The robots solve a different problem, by way of going around it. I am by no means a neat freak, but I am tidy: neat but not a freak, I like to say. Doug, not so much. It would not be an exaggeration to say he's an utter slob. I don't plan to do that tiresome thing of bitching about my spouse to people who don't even know him - and anyone who does know him, knows how great he is: he's smart and fun and funny, and possessed of an intellectual curiosity as big as the sky. He laughs at my jokes! He loves to try new things! And he has never cleaned anything on his own initiative in his life. We could fight about this, and in fact, we have fought about it, with me arguing that cleaning up is just part of being a grown up, and him saying he shouldn't have to spend his time cleaning to my standards, and I knew he was a slob before we married. (The kicker here is that we are both right.) The robots - a Roomba vacuum and a Braava mop - don't address the disparity, but they do allow the house to be clean enough not to be a distraction to me, without me either doing all the work myself, or nagging him into doing it. Win-win!

What I learned: sometimes the cheapest way to pay for something, is with money.

There's lots more reflection & looking ahead to do this week. I am working on an outline of my making cycle, to help me plan better in 2020; I also need to think about new outlets I would like to approach. Stick with me, and if you are doing some reflection yourself this week, share those links in the comments.

*If you want to help with that, you could buy me a coffee or leave me a tip or maybe buy a tshirt!  But honestly I know no one reading this has much money to spare, either, so no worries if it's not in the cards right now. 😉

Friday, December 13, 2019

Halfway from Kiln to Kitchen

Squeezing it in just under the wire, I unloaded  -well, mostly!- a glaze kiln yesterday morning, quickly spiffied up the bottoms, priced 'em, packed 'em, and drove 'em all down to Portland Pottery for the holiday show. I didn't have much time to think about how I would display them, which changes every year for this show, as my display space is different.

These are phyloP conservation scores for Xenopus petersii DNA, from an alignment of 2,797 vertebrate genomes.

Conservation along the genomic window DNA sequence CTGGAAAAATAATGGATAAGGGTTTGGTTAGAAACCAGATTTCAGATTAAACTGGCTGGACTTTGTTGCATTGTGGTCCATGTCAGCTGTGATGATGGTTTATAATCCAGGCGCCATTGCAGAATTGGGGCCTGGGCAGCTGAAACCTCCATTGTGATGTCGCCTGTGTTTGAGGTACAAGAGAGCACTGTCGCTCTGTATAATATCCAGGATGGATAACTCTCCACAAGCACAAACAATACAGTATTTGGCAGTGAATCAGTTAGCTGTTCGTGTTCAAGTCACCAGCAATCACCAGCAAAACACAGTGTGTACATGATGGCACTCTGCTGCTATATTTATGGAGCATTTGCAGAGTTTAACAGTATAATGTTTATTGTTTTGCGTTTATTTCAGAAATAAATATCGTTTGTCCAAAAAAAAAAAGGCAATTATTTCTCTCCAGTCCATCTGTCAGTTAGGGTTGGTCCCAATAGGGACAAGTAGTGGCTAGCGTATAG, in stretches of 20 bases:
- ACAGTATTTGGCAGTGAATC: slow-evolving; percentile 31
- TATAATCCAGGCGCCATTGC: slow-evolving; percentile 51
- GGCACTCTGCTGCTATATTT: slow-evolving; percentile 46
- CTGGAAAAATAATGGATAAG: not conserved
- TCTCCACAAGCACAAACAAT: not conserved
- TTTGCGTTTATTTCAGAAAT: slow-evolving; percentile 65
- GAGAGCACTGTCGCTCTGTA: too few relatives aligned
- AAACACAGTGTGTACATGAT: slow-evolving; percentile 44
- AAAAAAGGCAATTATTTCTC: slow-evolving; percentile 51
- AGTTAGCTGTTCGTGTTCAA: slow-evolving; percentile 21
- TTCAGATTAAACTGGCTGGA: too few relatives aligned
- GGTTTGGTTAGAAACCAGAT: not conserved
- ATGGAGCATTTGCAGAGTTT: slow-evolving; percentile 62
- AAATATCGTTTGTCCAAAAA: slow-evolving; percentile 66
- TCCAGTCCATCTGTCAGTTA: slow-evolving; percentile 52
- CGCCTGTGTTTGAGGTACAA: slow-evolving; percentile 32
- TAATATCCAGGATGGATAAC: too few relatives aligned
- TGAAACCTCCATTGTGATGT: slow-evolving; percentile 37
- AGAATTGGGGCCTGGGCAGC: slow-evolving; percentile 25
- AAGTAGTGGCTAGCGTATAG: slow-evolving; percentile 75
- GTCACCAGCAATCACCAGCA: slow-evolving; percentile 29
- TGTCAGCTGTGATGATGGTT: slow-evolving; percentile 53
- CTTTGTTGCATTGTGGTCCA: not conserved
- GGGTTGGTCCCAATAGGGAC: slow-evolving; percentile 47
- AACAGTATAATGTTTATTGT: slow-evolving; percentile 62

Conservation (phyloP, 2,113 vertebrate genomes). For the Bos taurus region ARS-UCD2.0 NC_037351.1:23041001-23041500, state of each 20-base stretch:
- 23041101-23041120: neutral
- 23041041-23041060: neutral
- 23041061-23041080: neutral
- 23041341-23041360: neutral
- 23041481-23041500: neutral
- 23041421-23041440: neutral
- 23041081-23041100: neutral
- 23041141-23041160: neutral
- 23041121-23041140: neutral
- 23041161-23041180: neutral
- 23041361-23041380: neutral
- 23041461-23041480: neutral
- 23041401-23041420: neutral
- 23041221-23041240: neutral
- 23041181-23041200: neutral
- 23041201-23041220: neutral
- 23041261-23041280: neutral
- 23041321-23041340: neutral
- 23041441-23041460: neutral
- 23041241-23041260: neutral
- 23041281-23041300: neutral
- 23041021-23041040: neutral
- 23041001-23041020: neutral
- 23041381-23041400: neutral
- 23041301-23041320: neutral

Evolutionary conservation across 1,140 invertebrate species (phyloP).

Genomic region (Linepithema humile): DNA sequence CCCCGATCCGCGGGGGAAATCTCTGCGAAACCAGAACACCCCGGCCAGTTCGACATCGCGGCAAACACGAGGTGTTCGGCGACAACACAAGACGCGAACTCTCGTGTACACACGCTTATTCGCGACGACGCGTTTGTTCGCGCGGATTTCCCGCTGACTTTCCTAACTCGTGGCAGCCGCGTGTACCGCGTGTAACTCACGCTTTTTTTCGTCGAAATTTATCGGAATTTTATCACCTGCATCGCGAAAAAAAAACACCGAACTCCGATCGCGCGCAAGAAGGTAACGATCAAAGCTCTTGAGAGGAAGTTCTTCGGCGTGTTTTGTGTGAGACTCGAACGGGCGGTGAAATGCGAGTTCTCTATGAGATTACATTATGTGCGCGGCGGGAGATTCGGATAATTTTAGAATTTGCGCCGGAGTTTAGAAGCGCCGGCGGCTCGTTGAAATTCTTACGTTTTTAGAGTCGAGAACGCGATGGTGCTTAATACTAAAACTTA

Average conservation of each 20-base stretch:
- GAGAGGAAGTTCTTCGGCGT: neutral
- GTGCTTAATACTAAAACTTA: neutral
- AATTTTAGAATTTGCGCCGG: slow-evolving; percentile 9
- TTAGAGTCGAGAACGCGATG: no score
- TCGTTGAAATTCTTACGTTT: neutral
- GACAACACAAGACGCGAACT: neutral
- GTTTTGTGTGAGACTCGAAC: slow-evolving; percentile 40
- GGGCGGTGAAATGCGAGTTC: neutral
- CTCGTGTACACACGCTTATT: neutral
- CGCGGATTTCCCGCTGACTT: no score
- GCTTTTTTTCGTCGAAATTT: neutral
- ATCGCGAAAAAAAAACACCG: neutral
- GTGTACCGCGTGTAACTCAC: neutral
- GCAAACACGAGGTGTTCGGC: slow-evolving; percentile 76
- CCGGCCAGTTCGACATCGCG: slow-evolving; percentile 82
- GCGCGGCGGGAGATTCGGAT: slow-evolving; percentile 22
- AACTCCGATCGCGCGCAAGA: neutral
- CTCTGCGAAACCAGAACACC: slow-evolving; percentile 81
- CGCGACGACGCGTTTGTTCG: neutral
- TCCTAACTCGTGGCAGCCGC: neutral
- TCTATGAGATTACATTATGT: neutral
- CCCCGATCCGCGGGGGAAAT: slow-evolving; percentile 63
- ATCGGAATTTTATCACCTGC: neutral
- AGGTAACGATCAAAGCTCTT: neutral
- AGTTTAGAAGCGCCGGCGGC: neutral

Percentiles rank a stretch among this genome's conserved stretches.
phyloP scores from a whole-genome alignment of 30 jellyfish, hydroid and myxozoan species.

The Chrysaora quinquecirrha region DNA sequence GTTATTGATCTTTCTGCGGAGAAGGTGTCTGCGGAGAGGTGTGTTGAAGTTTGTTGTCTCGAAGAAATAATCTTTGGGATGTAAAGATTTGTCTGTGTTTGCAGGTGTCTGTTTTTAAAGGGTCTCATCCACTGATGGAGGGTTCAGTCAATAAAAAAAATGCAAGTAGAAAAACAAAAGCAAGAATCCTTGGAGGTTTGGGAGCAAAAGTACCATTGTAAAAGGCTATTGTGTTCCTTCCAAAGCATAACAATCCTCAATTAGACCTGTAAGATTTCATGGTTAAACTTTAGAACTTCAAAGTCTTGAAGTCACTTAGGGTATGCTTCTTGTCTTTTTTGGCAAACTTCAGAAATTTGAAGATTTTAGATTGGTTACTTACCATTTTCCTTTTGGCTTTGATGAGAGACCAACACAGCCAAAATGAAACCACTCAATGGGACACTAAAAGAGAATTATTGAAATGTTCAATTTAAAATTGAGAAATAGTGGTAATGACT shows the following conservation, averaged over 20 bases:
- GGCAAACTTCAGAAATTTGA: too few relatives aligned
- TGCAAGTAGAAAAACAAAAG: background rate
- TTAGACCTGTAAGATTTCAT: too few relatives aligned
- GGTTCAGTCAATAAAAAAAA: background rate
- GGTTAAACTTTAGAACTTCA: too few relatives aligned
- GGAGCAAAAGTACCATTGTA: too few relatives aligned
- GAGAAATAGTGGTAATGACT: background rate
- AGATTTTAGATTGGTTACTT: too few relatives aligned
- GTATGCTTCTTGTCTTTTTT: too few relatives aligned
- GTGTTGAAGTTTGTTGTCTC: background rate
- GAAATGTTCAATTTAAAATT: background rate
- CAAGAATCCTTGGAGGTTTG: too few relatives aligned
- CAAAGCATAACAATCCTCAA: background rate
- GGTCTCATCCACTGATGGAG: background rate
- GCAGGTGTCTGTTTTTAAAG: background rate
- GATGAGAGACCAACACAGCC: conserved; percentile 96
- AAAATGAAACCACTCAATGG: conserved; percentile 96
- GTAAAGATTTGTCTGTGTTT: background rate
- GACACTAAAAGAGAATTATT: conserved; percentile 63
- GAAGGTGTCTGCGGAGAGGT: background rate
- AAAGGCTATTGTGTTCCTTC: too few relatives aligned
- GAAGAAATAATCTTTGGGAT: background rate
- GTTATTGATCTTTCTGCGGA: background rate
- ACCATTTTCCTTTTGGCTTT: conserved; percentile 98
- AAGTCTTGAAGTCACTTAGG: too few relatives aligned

I did have the presence of mind to throw a few kiln bricks into the car, knowing I would need risers to create some variation in the space. Beyond that I decided I'd figure something out on the way down. And I was right! The studio had rolls of brown paper, and the soda-tinted kiln bricks complimented the pots very well. Sometimes half-assed is best! I only wish I had know I'd have access to an electrical outlet; I could have strung some lights on the undersides of the shelves to brighten things up. 

I had noticed during the firing that one of my shelves had broken. By the time it happened, we were well into body reduction - too late to turn it off if I wanted pots for the show, and anyway, it seemed likely that any pots ruined by the break were already ruined. I had reason to be optimistic about minimal damage - this is not the first time I've had a shelf break mid-firing. My optimism was well-placed: only one pot was damaged by the cracked & tilted shelf. the angle of it was quite astonishing - you'd have thought they'd all slide off into the burner channel, but only the pot the broken edge came to rest on was ruined. 

I really need some new kiln shelves. 

Anyway, the opening night party was awesome as usual. By tradition, I overdress for the party, mostly because I rarely have occasion to wear my fancy clothes & hats. This year I used one of my ordinary hats, though, and just stuck a big gold silk poinsettia on it. 

I said at the top of this post that I had mostly unloaded the kiln; because I was pressed for time, I unloaded only the things I needed for the show. Still have to get a couple dozen cat urns, which need to be ground, packed & delivered to the customer today.

Saturday, December 7, 2019

It's Time Again! The Holiday Show

Portland Pottery's annual Holiday Show & Sale is next weekend! I am a glazing fool today, trying to squeeze out one more firing before the show opens Thursday night. 

As usual, I will be tending bar at this event; also as usual, I will overdress for the occasion. I take advantage of the rare opportunity to wear my party dresses, boas, and fancy hats. Life is short!

In other news, the Ugly Christmas Sweater Ornament party was lightly attended but we made some adorable things! Here are just a few: 

It was a ton of fun. Next year I will get out a December email about upcoming events; I think I am falling down on the promotion job. If you want in on the mailing list that I am totally going to do better at keeping up with, give me a shout here & put "Mailing list" in the subject line.